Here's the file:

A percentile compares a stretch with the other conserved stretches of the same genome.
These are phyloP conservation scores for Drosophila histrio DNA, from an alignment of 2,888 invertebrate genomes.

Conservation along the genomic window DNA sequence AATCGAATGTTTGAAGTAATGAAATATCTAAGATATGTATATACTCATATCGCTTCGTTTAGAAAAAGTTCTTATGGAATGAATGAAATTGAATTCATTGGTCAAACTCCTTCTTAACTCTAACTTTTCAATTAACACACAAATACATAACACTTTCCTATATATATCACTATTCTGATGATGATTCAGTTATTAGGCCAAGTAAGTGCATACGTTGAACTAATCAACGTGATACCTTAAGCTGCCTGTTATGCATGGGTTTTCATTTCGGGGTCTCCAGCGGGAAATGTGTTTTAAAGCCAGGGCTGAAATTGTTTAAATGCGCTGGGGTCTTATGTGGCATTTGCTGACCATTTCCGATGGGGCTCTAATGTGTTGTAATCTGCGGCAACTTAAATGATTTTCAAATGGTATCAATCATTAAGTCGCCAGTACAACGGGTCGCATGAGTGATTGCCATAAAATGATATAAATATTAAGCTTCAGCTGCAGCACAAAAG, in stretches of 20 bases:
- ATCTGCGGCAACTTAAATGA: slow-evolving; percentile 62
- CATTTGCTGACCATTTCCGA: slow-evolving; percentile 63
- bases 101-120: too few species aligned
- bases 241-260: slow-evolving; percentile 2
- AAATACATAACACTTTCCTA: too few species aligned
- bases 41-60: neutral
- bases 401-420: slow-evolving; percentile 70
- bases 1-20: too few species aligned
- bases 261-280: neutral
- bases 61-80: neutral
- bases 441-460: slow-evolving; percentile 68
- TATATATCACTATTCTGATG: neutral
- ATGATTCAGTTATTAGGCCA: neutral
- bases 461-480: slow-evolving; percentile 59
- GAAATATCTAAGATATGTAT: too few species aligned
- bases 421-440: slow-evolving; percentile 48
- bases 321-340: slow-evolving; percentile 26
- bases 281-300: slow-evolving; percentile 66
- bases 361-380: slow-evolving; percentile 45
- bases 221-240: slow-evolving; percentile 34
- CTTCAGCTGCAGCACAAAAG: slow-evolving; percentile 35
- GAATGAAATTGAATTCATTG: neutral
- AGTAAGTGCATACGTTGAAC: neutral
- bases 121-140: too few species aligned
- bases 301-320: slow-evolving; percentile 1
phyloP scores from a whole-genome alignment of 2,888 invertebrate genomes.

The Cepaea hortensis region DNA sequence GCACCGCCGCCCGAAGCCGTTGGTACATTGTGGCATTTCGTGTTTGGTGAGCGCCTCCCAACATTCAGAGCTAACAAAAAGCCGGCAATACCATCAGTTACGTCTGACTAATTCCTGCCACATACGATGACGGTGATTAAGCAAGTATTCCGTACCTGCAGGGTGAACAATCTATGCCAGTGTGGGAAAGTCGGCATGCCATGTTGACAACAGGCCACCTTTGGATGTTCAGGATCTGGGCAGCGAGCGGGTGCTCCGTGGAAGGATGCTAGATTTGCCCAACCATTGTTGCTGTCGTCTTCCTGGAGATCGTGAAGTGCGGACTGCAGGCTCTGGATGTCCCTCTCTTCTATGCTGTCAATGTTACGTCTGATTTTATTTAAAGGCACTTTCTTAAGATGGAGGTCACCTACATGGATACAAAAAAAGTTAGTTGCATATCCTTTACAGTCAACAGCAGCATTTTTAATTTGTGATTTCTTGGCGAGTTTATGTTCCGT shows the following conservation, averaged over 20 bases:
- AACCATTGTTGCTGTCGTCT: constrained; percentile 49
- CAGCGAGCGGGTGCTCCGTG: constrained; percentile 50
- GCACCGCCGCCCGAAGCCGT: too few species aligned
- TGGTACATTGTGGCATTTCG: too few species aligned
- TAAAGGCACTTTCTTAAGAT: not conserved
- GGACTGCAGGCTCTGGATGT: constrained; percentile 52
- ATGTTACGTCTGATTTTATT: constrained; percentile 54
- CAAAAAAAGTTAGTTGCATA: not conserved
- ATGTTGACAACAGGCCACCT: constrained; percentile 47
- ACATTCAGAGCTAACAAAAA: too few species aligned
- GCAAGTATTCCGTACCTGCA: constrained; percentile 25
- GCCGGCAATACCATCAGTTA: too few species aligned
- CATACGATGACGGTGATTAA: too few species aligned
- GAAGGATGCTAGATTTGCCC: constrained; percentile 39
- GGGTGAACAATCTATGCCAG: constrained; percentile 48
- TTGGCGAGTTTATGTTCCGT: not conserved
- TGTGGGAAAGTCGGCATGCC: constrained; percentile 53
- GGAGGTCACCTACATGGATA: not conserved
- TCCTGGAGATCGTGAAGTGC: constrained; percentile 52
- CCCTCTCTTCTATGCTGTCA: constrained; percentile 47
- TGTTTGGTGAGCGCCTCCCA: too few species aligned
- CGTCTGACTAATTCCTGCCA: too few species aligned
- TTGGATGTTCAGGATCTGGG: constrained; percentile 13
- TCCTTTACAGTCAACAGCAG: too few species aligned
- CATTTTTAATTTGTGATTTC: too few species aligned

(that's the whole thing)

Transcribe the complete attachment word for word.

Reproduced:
A percentile compares a stretch with the other conserved stretches of the same genome.
These are phyloP conservation scores for Drosophila histrio DNA, from an alignment of 2,888 invertebrate genomes.

Conservation along the genomic window DNA sequence AATCGAATGTTTGAAGTAATGAAATATCTAAGATATGTATATACTCATATCGCTTCGTTTAGAAAAAGTTCTTATGGAATGAATGAAATTGAATTCATTGGTCAAACTCCTTCTTAACTCTAACTTTTCAATTAACACACAAATACATAACACTTTCCTATATATATCACTATTCTGATGATGATTCAGTTATTAGGCCAAGTAAGTGCATACGTTGAACTAATCAACGTGATACCTTAAGCTGCCTGTTATGCATGGGTTTTCATTTCGGGGTCTCCAGCGGGAAATGTGTTTTAAAGCCAGGGCTGAAATTGTTTAAATGCGCTGGGGTCTTATGTGGCATTTGCTGACCATTTCCGATGGGGCTCTAATGTGTTGTAATCTGCGGCAACTTAAATGATTTTCAAATGGTATCAATCATTAAGTCGCCAGTACAACGGGTCGCATGAGTGATTGCCATAAAATGATATAAATATTAAGCTTCAGCTGCAGCACAAAAG, in stretches of 20 bases:
- ATCTGCGGCAACTTAAATGA: slow-evolving; percentile 62
- CATTTGCTGACCATTTCCGA: slow-evolving; percentile 63
- bases 101-120: too few species aligned
- bases 241-260: slow-evolving; percentile 2
- AAATACATAACACTTTCCTA: too few species aligned
- bases 41-60: neutral
- bases 401-420: slow-evolving; percentile 70
- bases 1-20: too few species aligned
- bases 261-280: neutral
- bases 61-80: neutral
- bases 441-460: slow-evolving; percentile 68
- TATATATCACTATTCTGATG: neutral
- ATGATTCAGTTATTAGGCCA: neutral
- bases 461-480: slow-evolving; percentile 59
- GAAATATCTAAGATATGTAT: too few species aligned
- bases 421-440: slow-evolving; percentile 48
- bases 321-340: slow-evolving; percentile 26
- bases 281-300: slow-evolving; percentile 66
- bases 361-380: slow-evolving; percentile 45
- bases 221-240: slow-evolving; percentile 34
- CTTCAGCTGCAGCACAAAAG: slow-evolving; percentile 35
- GAATGAAATTGAATTCATTG: neutral
- AGTAAGTGCATACGTTGAAC: neutral
- bases 121-140: too few species aligned
- bases 301-320: slow-evolving; percentile 1
phyloP scores from a whole-genome alignment of 2,888 invertebrate genomes.

The Cepaea hortensis region DNA sequence GCACCGCCGCCCGAAGCCGTTGGTACATTGTGGCATTTCGTGTTTGGTGAGCGCCTCCCAACATTCAGAGCTAACAAAAAGCCGGCAATACCATCAGTTACGTCTGACTAATTCCTGCCACATACGATGACGGTGATTAAGCAAGTATTCCGTACCTGCAGGGTGAACAATCTATGCCAGTGTGGGAAAGTCGGCATGCCATGTTGACAACAGGCCACCTTTGGATGTTCAGGATCTGGGCAGCGAGCGGGTGCTCCGTGGAAGGATGCTAGATTTGCCCAACCATTGTTGCTGTCGTCTTCCTGGAGATCGTGAAGTGCGGACTGCAGGCTCTGGATGTCCCTCTCTTCTATGCTGTCAATGTTACGTCTGATTTTATTTAAAGGCACTTTCTTAAGATGGAGGTCACCTACATGGATACAAAAAAAGTTAGTTGCATATCCTTTACAGTCAACAGCAGCATTTTTAATTTGTGATTTCTTGGCGAGTTTATGTTCCGT shows the following conservation, averaged over 20 bases:
- AACCATTGTTGCTGTCGTCT: constrained; percentile 49
- CAGCGAGCGGGTGCTCCGTG: constrained; percentile 50
- GCACCGCCGCCCGAAGCCGT: too few species aligned
- TGGTACATTGTGGCATTTCG: too few species aligned
- TAAAGGCACTTTCTTAAGAT: not conserved
- GGACTGCAGGCTCTGGATGT: constrained; percentile 52
- ATGTTACGTCTGATTTTATT: constrained; percentile 54
- CAAAAAAAGTTAGTTGCATA: not conserved
- ATGTTGACAACAGGCCACCT: constrained; percentile 47
- ACATTCAGAGCTAACAAAAA: too few species aligned
- GCAAGTATTCCGTACCTGCA: constrained; percentile 25
- GCCGGCAATACCATCAGTTA: too few species aligned
- CATACGATGACGGTGATTAA: too few species aligned
- GAAGGATGCTAGATTTGCCC: constrained; percentile 39
- GGGTGAACAATCTATGCCAG: constrained; percentile 48
- TTGGCGAGTTTATGTTCCGT: not conserved
- TGTGGGAAAGTCGGCATGCC: constrained; percentile 53
- GGAGGTCACCTACATGGATA: not conserved
- TCCTGGAGATCGTGAAGTGC: constrained; percentile 52
- CCCTCTCTTCTATGCTGTCA: constrained; percentile 47
- TGTTTGGTGAGCGCCTCCCA: too few species aligned
- CGTCTGACTAATTCCTGCCA: too few species aligned
- TTGGATGTTCAGGATCTGGG: constrained; percentile 13
- TCCTTTACAGTCAACAGCAG: too few species aligned
- CATTTTTAATTTGTGATTTC: too few species aligned